The Trump administration has strongly supported alternative insurance plans in the individual market or those that do not meeting regulatory requirements, for example providing what are defined as "essential health benefits," under the Affordable Care Act. (While the administration claims the ACA reforms are responsible for higher premiums, research shows price increases are largely due to the uncertainty caused by unending efforts to repeal the ACA, the elimination of the individual mandate and the White House's decision to end subsidies to marketplace plans.) In 2017 the president issued an Executive Order instructing federal agencies to expand the scope of what are termed Short Term Limited Duration Insurance (STLDI) plans. (A related rule was finalized in 2018, various entities filed suit opposing the final rule's STLDI expansion and this past Friday, the DC US District Court ruled 2-1 in favor of the government.) Related to STLDI plans and much less discussed are what are termed Health Care Sharing Ministries (HCSMs). Though these are not defined as health insurance plans, for example they do not guarantee payment of claims, they are marketed as such. While HCSM plans are growing in number and in subscribers they are neither regulated at the federal nor state level. Nevertheless, the Trump administration has recently published a proposed IRS rule that would treat HCSMs the same as health insurance, i.e., allow individuals to deduct their monthly HCMS fee from their personal income taxes or be reimbursed under a Health Reimbursement Arrangement.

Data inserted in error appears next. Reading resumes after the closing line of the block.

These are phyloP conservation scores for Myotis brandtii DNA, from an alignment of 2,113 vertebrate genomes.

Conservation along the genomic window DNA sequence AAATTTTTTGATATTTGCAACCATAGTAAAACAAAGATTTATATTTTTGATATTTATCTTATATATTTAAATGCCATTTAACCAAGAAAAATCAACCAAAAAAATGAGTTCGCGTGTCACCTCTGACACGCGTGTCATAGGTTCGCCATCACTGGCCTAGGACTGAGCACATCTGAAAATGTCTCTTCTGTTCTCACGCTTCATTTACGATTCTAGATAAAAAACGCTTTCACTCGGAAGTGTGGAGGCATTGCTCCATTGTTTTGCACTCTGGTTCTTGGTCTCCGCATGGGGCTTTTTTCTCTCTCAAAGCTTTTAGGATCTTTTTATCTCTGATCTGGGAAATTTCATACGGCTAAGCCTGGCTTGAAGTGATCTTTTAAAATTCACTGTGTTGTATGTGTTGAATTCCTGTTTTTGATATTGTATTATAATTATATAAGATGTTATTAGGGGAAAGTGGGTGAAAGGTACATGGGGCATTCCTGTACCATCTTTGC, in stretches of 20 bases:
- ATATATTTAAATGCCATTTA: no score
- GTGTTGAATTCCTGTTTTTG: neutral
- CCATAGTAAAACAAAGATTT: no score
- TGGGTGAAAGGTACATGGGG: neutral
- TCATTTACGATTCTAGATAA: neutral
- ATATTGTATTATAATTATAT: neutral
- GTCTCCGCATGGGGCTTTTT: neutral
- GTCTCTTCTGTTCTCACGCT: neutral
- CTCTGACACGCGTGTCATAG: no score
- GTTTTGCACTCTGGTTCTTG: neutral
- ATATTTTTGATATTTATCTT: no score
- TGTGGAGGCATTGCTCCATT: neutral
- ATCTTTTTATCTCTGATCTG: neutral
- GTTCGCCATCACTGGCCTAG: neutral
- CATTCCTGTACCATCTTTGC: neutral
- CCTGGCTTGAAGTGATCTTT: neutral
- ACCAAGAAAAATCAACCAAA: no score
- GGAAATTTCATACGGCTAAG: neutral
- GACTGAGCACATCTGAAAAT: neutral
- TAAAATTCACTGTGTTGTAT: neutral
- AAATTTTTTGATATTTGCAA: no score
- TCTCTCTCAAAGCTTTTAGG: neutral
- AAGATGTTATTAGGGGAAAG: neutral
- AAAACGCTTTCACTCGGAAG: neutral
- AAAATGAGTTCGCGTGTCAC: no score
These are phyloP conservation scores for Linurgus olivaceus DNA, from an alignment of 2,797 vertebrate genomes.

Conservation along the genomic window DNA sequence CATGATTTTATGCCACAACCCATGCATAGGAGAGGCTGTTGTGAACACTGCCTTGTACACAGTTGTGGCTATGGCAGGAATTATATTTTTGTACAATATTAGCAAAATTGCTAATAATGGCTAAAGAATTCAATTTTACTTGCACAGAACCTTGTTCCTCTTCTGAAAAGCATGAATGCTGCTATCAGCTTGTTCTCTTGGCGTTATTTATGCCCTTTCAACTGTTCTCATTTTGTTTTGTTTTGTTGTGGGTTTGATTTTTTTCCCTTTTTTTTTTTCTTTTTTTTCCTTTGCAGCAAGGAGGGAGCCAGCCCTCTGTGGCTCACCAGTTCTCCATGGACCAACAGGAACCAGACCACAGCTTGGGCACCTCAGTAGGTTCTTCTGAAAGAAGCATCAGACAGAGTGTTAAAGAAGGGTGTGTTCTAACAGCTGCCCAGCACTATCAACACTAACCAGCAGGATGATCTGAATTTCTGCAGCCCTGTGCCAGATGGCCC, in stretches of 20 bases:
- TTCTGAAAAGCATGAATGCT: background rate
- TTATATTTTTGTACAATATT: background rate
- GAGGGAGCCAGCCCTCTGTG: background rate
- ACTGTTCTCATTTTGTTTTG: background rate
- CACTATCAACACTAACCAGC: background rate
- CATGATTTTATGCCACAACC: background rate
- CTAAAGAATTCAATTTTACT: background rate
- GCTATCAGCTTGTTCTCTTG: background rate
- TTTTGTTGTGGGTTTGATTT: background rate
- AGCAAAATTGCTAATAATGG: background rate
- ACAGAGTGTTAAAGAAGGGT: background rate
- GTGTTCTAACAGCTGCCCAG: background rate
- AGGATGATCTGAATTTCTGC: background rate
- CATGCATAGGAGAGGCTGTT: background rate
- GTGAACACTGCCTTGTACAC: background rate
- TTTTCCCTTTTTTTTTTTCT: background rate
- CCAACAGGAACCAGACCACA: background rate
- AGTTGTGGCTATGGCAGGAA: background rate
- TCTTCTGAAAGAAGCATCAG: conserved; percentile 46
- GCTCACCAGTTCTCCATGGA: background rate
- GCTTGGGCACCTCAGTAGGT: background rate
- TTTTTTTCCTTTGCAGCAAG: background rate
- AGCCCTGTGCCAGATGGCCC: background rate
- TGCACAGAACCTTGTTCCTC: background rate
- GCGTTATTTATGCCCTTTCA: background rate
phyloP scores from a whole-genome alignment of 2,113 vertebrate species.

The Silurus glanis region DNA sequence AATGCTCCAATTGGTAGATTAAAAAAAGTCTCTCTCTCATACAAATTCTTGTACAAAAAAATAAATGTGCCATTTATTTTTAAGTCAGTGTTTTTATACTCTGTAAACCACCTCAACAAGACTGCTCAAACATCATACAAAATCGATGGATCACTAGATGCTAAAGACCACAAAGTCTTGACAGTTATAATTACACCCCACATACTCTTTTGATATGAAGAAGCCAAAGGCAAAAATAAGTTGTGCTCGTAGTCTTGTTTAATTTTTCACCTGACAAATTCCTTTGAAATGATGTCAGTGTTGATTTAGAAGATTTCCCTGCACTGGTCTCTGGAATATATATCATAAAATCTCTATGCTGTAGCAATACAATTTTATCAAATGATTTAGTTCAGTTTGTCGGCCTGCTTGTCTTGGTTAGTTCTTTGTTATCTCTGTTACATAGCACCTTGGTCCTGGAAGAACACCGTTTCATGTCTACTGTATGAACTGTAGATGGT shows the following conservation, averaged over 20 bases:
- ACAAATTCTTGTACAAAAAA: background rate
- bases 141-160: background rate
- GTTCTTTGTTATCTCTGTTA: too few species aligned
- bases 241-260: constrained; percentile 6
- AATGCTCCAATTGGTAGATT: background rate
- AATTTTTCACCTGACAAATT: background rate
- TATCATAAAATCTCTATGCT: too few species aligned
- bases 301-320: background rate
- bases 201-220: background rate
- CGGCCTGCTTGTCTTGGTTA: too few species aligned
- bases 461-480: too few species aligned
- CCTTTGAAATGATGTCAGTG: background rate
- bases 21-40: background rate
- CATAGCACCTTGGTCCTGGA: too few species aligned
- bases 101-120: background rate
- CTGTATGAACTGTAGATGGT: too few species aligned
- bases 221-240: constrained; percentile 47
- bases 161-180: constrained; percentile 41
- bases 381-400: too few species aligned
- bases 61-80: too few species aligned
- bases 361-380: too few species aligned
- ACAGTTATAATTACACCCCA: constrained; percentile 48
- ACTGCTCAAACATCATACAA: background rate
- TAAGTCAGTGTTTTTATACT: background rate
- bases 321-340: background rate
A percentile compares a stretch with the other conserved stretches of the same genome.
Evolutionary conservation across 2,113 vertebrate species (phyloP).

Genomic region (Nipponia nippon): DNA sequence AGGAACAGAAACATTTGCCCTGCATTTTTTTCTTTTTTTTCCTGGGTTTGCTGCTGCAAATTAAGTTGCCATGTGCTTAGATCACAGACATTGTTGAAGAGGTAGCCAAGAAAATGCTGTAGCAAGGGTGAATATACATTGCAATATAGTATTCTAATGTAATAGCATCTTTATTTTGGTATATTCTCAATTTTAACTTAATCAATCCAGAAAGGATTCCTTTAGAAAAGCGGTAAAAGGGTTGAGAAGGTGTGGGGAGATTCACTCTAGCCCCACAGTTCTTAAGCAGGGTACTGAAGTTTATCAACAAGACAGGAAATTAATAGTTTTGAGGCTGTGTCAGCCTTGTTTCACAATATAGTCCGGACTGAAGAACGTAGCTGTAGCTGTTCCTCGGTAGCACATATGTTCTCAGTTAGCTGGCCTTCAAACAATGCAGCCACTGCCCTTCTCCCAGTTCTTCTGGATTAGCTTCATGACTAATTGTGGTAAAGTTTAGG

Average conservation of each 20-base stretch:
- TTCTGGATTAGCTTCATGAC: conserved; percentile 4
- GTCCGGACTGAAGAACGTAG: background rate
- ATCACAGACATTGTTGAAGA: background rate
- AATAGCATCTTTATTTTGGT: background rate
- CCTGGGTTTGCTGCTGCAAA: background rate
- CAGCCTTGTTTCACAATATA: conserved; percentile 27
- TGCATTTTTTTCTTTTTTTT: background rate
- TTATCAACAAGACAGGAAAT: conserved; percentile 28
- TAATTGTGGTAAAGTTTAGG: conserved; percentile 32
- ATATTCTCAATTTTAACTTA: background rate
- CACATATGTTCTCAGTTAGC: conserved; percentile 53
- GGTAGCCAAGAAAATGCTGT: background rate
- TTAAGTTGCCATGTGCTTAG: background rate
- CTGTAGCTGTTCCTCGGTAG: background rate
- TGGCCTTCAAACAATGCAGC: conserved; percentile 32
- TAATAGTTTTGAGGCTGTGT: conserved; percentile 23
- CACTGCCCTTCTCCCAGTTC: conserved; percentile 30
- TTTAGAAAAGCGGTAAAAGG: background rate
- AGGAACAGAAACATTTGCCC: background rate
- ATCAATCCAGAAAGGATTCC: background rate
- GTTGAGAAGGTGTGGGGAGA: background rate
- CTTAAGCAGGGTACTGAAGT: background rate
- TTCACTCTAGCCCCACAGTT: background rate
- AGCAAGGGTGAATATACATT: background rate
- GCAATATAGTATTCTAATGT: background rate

During this 21 minute conversation Prof. Volk begins by discussing the history of HCSMs. She describes or defines HCSM plans, what benefits they offer, how they're financed and marketed. She explains the adverse selection problem they present, why they are neither regulated at the federal or state level and the recently proposed IRS regulations that would, if finalized, grant tax advantages to those purchasing HCSM plans.
Ms. JoAnn Volk is a Research Professor at the Georgetown University Center on Health Insurance Reforms (CHIR). There she directs research, authors papers, and provides technical assistance on state and federal regulation and legislation governing private health insurance, including health insurance marketplaces under the Affordable Care Act. Prior to joining Georgetown, Ms. Volk represented the AFL-CIO before Congress and the Administration on a broad range of health care issues. Before that, she conducted health care research at Abt Associates and served as an aide to the Speaker of the New York State Assembly. Ms. Volk serves as a consumer representative to the National Association of Insurance Commissioners and is a member of the Committee on Performance Measurement at the National Committee for Quality Assurance (NCQA). She earned an MA in Public Policy from Johns Hopkins University and a BA from Franklin and Marshall College.
The related November 2019 Congressional Research Service paper concerning HCSMs and STLDI plans is at: https://www.everycrsreport.com/files/20191113_R46003_be3db11a1571c61865168353aefa8cb572dc32dc.pdf.
Prof. Volk's 2018 Commonwealth Fund HCSM issue brief is at: https://www.commonwealthfund.org/sites/default/files/2018-08/Volk_hlt_care_sharing_ministries.pdf.
Prof. Volk's June 2020 CHIR Blog post regarding the proposed HCSM IRS rule is at: http://chirblog.org/new-federal-guidance-requires-taxpayers-subsidize-health-care-sharing-ministries/.
For a discussion of the July 17th US District Court's decision regarding the administration's final STLDI rule, see Katie Keith's July 19th review at: https://www.healthaffairs.org/do/10.1377/hblog20200719.720906/full/.